It is just after sundown. The yellow moon hovers in the navy blue sky and beneath it, far beneath it, where the sky meets the earth at a seam, a line of bright orange flames simmers. I stand on the front porch and watch a frothy lather of smoke floating off to the north.
I rush inside for the camera, snap a shot and post it on Facebook. Someone replies with a question as to why the woods are intentionally set on fire. I answer, "It's called a prescribed burn and is done regularly to rid the forest of dead undergrowth. It improves the soil quality and also reduces the chance of wildfire." I am a bit smug in my knowledge.
Later, at nearly midnight, I sit on the steps and listen to the faint whisper of dry dead undergrowth snapping and dissolving in the distance. I hear a tree fall, a gentle collapsing of trunk and bark, the sound like a weak wave sloshing against the shore.
A few seconds later, a second one falls, this one with a thud, a heavy slap against the ground, muffled only slightly by the accumulated debris. The darkness has given itself arms and wrapped them around my shoulders. I watch the glow on the horizon and am warmed against the chill. That is the first night.
The moon, still fat and full, appears again. My friends - the ones whose great-grandfather named this place, built a railroad through its heart, and brought the Indians who harvested its treasures and consecrated it with their lives - watch from the edge of the ditch as the new round of fire begins its flank and advance on vines and fallen branches.
"Don't want it to jump the road," one of them says to me when I stop, roll down the window and taste two days' smoke. Ownership requires diligence and attention.
Later, I go out to the porch again. The orange on this end of the woods has died and left a carpet of soft soot unrolled across the acres of pine trees. There is no falling, no crashing. Only the moon offers light this evening. It dangles in the sky like a drop of mercury caught in its fall from a broken thermometer. There are no arms to surround me this time and all that remains for my viewing is a leftover haze, thick and gray, obscuring the treetops. That is the second night.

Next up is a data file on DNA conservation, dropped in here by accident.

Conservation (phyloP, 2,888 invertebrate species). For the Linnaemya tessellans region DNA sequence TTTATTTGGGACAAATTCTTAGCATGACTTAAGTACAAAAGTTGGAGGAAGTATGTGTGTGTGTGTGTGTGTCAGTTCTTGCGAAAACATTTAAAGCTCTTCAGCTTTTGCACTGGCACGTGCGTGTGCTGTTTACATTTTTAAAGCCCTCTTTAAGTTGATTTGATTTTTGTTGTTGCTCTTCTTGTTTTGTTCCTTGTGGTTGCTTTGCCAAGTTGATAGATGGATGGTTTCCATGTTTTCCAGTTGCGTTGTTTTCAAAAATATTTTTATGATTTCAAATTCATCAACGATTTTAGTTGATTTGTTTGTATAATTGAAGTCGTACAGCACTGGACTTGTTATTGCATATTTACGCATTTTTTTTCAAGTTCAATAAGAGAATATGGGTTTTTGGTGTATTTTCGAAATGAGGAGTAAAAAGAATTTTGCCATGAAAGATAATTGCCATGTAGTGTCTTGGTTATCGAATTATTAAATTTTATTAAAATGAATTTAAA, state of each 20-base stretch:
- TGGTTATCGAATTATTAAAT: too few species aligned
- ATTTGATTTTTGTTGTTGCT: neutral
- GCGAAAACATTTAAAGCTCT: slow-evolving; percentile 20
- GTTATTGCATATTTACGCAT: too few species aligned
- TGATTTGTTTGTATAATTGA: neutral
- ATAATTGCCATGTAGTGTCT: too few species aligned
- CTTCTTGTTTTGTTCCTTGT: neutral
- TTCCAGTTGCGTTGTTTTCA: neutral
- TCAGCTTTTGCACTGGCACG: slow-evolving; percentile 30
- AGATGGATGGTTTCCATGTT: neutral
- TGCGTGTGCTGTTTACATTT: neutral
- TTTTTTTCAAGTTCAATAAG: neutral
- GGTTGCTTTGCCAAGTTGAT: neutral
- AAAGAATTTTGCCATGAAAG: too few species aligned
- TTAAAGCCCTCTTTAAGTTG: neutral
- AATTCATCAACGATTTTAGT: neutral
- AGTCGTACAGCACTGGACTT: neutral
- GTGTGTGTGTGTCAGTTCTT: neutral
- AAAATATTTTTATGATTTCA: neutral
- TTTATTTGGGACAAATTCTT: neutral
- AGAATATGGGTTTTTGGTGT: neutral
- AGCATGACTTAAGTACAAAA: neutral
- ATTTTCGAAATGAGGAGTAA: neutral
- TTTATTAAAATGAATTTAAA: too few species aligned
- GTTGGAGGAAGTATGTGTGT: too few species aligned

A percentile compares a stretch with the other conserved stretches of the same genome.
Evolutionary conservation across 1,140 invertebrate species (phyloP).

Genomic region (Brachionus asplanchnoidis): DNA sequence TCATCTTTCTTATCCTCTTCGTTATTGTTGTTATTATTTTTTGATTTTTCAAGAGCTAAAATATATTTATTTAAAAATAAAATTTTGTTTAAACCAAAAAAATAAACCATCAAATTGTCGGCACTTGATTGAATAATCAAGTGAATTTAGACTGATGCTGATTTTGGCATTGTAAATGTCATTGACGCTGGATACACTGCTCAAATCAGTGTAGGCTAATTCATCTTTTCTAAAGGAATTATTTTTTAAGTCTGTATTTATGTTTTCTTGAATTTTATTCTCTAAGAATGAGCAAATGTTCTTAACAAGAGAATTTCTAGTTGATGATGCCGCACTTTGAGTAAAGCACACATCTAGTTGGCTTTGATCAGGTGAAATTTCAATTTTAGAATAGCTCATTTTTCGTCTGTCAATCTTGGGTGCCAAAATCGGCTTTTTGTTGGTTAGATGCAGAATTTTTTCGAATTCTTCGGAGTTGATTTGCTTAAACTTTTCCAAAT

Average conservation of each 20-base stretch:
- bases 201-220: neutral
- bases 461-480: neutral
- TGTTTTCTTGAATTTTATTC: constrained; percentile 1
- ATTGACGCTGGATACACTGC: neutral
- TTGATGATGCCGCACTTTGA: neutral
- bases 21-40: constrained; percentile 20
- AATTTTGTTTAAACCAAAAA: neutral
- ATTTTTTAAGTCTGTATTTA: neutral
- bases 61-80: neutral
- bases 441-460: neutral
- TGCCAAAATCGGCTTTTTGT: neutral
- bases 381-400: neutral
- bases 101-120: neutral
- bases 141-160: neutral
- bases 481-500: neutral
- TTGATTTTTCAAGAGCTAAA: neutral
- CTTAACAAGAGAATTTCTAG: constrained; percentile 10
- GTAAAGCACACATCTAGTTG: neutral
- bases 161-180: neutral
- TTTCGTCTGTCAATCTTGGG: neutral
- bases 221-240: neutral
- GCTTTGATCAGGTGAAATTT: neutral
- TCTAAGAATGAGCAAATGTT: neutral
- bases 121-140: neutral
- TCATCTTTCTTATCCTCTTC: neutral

I am late coming home. Ahead on the road I can see multiple sets of headlights, small and low to the ground, ATVs and four-wheelers moving slowly toward me over dry red clay. The light is diffused through thick smoke, also low to the ground, and I realize that something has gone wrong. There is fire where there shouldn't be. I stop to ask what has happened and in the dimness a bright white bandage on my friend's arm tells me. On the third night, the fire has jumped the road. It has ignored the things that were supposed to contain it and spread wildly into a place no one expected it to go.
By the time I get there, the blaze is contained, the equipment saved, the injured arm salved if still stinging. I remind my friends to be careful and drive on, forgetting to look for the moon. That is the third night.
Later, it occurs to me that it is also Maundy Thursday. The next day is Good Friday and Sunday is Easter, the third day. The day on which Christians celebrate the Resurrection of Jesus, who ignored the things - death, the grave - that were supposed to contain him and whose message spread wildly into places no one would have expected it to go.
I catch my breath. I smile. The best thing about living in such close proximity to soil and trees and water and sky is the constant tutorial. Every day the voice of the earth calls out, "Attention, please. There is something going on here." When I am at my best I actually listen.
But sometimes it takes me a while to get it all, to discern the nuance. Mother Nature can be subtle.
A week goes by. The woods are still and the trees that fell across the road in obeisance to the flames have been moved to the side. The smoke has dissipated and the sky over Adabelle is the blue of baby blankets and chambray shirts. The moon, when it rises tonight, will be half of what it was when it watched the fire scuttle beneath it like an army of crabs. I am thinking of the hostas that any day now will knife their way up through the crust of dirt at the back door.
That's when the last bit of mental smoke clears and I suddenly realize that the forest isn't the only thing that needs the occasional prescribed burn. Bad memories and outgrown dreams can turn into tinder. Unrealistic expectations can become kindling. The only way to eliminate them is to set them on fire. Once I do, they will be gone forever.
Deep breath. Am I ready to let them go? Am I ready to see them curling black and brittle and drifting away on currents of heat? I feel a surge of something that could be pyromania. Somebody hand me a match.